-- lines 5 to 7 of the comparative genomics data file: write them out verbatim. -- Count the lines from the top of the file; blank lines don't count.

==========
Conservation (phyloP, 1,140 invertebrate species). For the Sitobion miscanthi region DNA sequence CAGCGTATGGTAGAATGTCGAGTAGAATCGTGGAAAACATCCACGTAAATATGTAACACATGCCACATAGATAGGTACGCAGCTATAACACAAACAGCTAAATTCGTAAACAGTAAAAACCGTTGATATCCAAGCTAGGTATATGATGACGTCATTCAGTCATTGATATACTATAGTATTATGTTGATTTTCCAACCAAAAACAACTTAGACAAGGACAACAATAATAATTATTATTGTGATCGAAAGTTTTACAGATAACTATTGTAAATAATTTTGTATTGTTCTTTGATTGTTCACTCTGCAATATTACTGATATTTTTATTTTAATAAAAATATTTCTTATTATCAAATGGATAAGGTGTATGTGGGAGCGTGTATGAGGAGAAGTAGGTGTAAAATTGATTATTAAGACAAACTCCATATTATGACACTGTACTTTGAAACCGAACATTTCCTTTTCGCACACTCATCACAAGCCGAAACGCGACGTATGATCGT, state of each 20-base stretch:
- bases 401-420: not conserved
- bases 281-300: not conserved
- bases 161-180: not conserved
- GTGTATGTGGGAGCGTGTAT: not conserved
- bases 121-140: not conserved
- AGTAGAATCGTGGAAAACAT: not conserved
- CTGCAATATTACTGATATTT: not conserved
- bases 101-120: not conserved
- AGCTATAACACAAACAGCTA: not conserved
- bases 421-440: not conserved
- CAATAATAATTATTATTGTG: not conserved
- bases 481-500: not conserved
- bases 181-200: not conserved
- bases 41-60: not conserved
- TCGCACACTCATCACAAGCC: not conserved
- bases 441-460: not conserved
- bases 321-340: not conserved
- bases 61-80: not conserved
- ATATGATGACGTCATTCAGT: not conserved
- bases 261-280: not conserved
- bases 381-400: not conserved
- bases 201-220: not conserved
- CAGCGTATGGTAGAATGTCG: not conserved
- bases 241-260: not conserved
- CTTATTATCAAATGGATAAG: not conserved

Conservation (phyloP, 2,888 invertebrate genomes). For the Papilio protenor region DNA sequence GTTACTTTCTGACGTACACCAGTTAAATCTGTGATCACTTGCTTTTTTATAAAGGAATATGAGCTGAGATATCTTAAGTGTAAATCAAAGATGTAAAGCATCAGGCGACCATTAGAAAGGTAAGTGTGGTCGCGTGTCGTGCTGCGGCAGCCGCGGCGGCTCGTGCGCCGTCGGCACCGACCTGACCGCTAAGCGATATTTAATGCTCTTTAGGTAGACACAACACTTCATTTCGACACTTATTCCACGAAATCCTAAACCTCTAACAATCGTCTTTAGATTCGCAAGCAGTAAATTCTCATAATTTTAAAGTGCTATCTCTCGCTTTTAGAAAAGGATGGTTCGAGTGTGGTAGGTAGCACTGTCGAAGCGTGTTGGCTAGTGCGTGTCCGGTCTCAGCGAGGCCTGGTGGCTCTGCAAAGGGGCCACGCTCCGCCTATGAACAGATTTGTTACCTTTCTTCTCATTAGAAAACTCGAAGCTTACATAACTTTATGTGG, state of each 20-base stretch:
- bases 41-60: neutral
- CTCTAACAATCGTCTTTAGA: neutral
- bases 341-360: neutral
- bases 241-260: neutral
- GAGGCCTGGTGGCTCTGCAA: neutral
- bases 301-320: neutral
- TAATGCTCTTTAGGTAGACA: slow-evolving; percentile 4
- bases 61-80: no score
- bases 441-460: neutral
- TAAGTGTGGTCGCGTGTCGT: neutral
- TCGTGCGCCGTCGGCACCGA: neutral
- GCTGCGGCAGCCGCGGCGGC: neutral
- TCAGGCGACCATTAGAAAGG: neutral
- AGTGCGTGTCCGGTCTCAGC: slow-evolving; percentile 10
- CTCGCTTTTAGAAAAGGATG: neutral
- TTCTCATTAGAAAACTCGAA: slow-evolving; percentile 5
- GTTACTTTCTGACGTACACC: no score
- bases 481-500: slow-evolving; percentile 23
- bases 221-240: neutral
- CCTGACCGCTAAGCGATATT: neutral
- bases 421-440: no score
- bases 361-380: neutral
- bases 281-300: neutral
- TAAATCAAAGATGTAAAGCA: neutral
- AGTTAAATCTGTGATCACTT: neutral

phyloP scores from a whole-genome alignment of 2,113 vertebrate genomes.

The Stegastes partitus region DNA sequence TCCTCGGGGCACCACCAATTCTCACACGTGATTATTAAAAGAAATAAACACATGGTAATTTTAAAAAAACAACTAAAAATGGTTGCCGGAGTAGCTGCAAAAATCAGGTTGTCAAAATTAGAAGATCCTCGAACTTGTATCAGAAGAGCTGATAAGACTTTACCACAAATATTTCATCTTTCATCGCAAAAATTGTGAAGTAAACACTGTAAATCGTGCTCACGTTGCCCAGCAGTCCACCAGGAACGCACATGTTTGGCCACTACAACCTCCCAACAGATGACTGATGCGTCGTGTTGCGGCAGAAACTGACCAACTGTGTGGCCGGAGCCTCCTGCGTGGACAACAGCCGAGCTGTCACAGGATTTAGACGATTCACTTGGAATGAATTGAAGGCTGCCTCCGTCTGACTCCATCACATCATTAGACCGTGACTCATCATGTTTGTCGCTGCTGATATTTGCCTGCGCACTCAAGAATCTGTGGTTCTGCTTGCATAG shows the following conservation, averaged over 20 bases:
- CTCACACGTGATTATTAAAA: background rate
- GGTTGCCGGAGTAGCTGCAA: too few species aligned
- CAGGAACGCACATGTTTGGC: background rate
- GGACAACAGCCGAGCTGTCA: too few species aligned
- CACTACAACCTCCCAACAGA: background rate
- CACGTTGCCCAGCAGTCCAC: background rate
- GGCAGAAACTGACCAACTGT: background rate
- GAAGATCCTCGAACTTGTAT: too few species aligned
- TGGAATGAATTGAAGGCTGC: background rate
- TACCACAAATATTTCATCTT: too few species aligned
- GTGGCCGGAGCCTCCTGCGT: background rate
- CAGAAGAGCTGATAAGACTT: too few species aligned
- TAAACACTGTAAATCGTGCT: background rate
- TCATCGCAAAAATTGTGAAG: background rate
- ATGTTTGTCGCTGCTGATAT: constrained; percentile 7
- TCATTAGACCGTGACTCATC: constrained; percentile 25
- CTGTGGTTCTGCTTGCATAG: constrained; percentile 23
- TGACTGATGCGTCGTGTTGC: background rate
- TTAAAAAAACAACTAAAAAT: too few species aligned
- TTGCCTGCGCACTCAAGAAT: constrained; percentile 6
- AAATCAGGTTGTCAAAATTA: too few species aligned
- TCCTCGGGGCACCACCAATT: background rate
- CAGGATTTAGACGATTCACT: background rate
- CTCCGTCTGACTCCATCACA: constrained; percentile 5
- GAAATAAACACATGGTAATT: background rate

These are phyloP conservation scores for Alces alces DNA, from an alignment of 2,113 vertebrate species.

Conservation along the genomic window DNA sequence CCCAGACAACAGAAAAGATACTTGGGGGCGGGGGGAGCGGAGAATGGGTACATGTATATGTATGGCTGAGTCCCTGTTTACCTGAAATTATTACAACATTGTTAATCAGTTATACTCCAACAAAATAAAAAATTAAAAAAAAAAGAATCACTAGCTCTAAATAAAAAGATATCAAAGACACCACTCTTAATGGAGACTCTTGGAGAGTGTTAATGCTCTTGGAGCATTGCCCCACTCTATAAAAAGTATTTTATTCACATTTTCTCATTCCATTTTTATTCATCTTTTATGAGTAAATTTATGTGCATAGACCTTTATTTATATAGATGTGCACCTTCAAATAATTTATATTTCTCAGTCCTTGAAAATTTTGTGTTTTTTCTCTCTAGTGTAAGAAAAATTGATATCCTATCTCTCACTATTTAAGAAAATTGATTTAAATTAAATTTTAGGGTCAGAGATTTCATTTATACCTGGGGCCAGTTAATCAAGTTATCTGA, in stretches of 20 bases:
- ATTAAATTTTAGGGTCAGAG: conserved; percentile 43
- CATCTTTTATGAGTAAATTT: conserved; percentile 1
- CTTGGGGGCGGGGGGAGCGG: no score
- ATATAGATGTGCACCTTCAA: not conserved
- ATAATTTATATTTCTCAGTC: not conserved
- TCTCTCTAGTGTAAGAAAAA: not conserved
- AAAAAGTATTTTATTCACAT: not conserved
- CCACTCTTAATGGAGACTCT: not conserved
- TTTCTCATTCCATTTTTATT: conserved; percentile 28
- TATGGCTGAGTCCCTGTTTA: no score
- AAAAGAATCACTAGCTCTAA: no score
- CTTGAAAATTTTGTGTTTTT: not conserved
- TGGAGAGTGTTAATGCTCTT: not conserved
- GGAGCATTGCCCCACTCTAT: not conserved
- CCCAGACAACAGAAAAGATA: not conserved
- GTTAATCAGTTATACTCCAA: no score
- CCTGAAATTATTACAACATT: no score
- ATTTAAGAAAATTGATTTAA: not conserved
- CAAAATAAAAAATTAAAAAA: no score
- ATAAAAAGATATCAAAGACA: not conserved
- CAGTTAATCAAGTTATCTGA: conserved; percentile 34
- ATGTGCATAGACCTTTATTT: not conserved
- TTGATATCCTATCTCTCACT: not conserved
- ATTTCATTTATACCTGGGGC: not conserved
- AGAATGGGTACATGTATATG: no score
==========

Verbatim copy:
- GTGTATGTGGGAGCGTGTAT: not conserved
- bases 121-140: not conserved
- AGTAGAATCGTGGAAAACAT: not conserved